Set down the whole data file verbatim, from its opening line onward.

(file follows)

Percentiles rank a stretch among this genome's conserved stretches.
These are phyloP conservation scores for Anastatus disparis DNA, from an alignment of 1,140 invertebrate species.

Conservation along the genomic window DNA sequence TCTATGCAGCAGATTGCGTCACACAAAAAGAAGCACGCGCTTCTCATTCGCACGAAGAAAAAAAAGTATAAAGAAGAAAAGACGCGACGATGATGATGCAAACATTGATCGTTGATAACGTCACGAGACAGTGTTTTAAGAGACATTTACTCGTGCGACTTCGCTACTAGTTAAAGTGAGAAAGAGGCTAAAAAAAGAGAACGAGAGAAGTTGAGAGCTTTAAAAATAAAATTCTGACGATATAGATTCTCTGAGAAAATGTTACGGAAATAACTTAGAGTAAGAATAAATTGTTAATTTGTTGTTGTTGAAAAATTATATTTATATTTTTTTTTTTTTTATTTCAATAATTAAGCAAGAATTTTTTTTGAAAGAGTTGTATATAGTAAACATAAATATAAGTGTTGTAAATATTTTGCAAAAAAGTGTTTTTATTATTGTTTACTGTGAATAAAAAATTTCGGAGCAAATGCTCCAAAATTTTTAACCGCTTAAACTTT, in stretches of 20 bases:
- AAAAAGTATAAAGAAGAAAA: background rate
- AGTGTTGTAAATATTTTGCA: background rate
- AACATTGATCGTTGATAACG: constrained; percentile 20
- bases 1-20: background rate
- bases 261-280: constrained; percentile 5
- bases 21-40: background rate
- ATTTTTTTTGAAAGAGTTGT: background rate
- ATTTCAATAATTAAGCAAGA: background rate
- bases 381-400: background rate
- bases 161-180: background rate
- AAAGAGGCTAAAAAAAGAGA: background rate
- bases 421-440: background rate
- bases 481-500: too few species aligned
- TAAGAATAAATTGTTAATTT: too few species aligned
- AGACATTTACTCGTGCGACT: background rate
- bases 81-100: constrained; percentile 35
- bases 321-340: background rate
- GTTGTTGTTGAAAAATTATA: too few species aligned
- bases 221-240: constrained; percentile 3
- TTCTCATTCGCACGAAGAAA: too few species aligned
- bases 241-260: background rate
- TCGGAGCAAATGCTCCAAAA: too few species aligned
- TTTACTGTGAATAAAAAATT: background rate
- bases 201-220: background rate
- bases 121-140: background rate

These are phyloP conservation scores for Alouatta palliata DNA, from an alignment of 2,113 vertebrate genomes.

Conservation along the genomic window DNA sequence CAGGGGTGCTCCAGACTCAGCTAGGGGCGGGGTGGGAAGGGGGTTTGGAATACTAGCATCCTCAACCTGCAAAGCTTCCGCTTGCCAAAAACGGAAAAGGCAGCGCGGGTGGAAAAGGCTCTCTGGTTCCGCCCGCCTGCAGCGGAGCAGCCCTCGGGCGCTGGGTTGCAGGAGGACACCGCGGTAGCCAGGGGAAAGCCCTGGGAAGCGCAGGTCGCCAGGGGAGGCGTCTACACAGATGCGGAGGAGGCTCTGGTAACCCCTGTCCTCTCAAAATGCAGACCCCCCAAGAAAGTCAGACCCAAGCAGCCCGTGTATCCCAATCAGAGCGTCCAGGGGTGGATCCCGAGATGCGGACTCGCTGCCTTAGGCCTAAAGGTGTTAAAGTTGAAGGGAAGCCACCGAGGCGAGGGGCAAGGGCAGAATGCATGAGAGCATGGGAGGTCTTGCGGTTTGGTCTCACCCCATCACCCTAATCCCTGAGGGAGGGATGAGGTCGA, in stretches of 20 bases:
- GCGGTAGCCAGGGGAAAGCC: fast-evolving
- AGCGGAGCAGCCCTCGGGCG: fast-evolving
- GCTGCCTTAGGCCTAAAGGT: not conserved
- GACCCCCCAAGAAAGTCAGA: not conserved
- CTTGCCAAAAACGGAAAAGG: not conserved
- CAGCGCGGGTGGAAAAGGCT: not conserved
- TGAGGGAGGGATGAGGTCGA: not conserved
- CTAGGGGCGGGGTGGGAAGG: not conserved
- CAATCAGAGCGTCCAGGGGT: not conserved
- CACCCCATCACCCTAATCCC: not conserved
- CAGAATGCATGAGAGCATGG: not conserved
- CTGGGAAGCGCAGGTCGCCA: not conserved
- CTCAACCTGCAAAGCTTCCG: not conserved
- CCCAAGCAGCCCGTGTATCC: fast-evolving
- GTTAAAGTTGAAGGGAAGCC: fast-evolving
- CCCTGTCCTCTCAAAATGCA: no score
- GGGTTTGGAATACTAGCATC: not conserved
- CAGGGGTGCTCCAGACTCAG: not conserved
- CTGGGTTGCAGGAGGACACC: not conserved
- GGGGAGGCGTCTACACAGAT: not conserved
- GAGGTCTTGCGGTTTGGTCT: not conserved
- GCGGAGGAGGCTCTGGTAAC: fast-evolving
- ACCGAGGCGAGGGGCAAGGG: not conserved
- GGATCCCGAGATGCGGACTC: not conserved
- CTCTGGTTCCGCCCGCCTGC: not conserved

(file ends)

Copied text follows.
Percentiles rank a stretch among this genome's conserved stretches.
These are phyloP conservation scores for Anastatus disparis DNA, from an alignment of 1,140 invertebrate species.

Conservation along the genomic window DNA sequence TCTATGCAGCAGATTGCGTCACACAAAAAGAAGCACGCGCTTCTCATTCGCACGAAGAAAAAAAAGTATAAAGAAGAAAAGACGCGACGATGATGATGCAAACATTGATCGTTGATAACGTCACGAGACAGTGTTTTAAGAGACATTTACTCGTGCGACTTCGCTACTAGTTAAAGTGAGAAAGAGGCTAAAAAAAGAGAACGAGAGAAGTTGAGAGCTTTAAAAATAAAATTCTGACGATATAGATTCTCTGAGAAAATGTTACGGAAATAACTTAGAGTAAGAATAAATTGTTAATTTGTTGTTGTTGAAAAATTATATTTATATTTTTTTTTTTTTTATTTCAATAATTAAGCAAGAATTTTTTTTGAAAGAGTTGTATATAGTAAACATAAATATAAGTGTTGTAAATATTTTGCAAAAAAGTGTTTTTATTATTGTTTACTGTGAATAAAAAATTTCGGAGCAAATGCTCCAAAATTTTTAACCGCTTAAACTTT, in stretches of 20 bases:
- AAAAAGTATAAAGAAGAAAA: background rate
- AGTGTTGTAAATATTTTGCA: background rate
- AACATTGATCGTTGATAACG: constrained; percentile 20
- bases 1-20: background rate
- bases 261-280: constrained; percentile 5
- bases 21-40: background rate
- ATTTTTTTTGAAAGAGTTGT: background rate
- ATTTCAATAATTAAGCAAGA: background rate
- bases 381-400: background rate
- bases 161-180: background rate
- AAAGAGGCTAAAAAAAGAGA: background rate
- bases 421-440: background rate
- bases 481-500: too few species aligned
- TAAGAATAAATTGTTAATTT: too few species aligned
- AGACATTTACTCGTGCGACT: background rate
- bases 81-100: constrained; percentile 35
- bases 321-340: background rate
- GTTGTTGTTGAAAAATTATA: too few species aligned
- bases 221-240: constrained; percentile 3
- TTCTCATTCGCACGAAGAAA: too few species aligned
- bases 241-260: background rate
- TCGGAGCAAATGCTCCAAAA: too few species aligned
- TTTACTGTGAATAAAAAATT: background rate
- bases 201-220: background rate
- bases 121-140: background rate

These are phyloP conservation scores for Alouatta palliata DNA, from an alignment of 2,113 vertebrate genomes.

Conservation along the genomic window DNA sequence CAGGGGTGCTCCAGACTCAGCTAGGGGCGGGGTGGGAAGGGGGTTTGGAATACTAGCATCCTCAACCTGCAAAGCTTCCGCTTGCCAAAAACGGAAAAGGCAGCGCGGGTGGAAAAGGCTCTCTGGTTCCGCCCGCCTGCAGCGGAGCAGCCCTCGGGCGCTGGGTTGCAGGAGGACACCGCGGTAGCCAGGGGAAAGCCCTGGGAAGCGCAGGTCGCCAGGGGAGGCGTCTACACAGATGCGGAGGAGGCTCTGGTAACCCCTGTCCTCTCAAAATGCAGACCCCCCAAGAAAGTCAGACCCAAGCAGCCCGTGTATCCCAATCAGAGCGTCCAGGGGTGGATCCCGAGATGCGGACTCGCTGCCTTAGGCCTAAAGGTGTTAAAGTTGAAGGGAAGCCACCGAGGCGAGGGGCAAGGGCAGAATGCATGAGAGCATGGGAGGTCTTGCGGTTTGGTCTCACCCCATCACCCTAATCCCTGAGGGAGGGATGAGGTCGA, in stretches of 20 bases:
- GCGGTAGCCAGGGGAAAGCC: fast-evolving
- AGCGGAGCAGCCCTCGGGCG: fast-evolving
- GCTGCCTTAGGCCTAAAGGT: not conserved
- GACCCCCCAAGAAAGTCAGA: not conserved
- CTTGCCAAAAACGGAAAAGG: not conserved
- CAGCGCGGGTGGAAAAGGCT: not conserved
- TGAGGGAGGGATGAGGTCGA: not conserved
- CTAGGGGCGGGGTGGGAAGG: not conserved
- CAATCAGAGCGTCCAGGGGT: not conserved
- CACCCCATCACCCTAATCCC: not conserved
- CAGAATGCATGAGAGCATGG: not conserved
- CTGGGAAGCGCAGGTCGCCA: not conserved
- CTCAACCTGCAAAGCTTCCG: not conserved
- CCCAAGCAGCCCGTGTATCC: fast-evolving
- GTTAAAGTTGAAGGGAAGCC: fast-evolving
- CCCTGTCCTCTCAAAATGCA: no score
- GGGTTTGGAATACTAGCATC: not conserved
- CAGGGGTGCTCCAGACTCAG: not conserved
- CTGGGTTGCAGGAGGACACC: not conserved
- GGGGAGGCGTCTACACAGAT: not conserved
- GAGGTCTTGCGGTTTGGTCT: not conserved
- GCGGAGGAGGCTCTGGTAAC: fast-evolving
- ACCGAGGCGAGGGGCAAGGG: not conserved
- GGATCCCGAGATGCGGACTC: not conserved
- CTCTGGTTCCGCCCGCCTGC: not conserved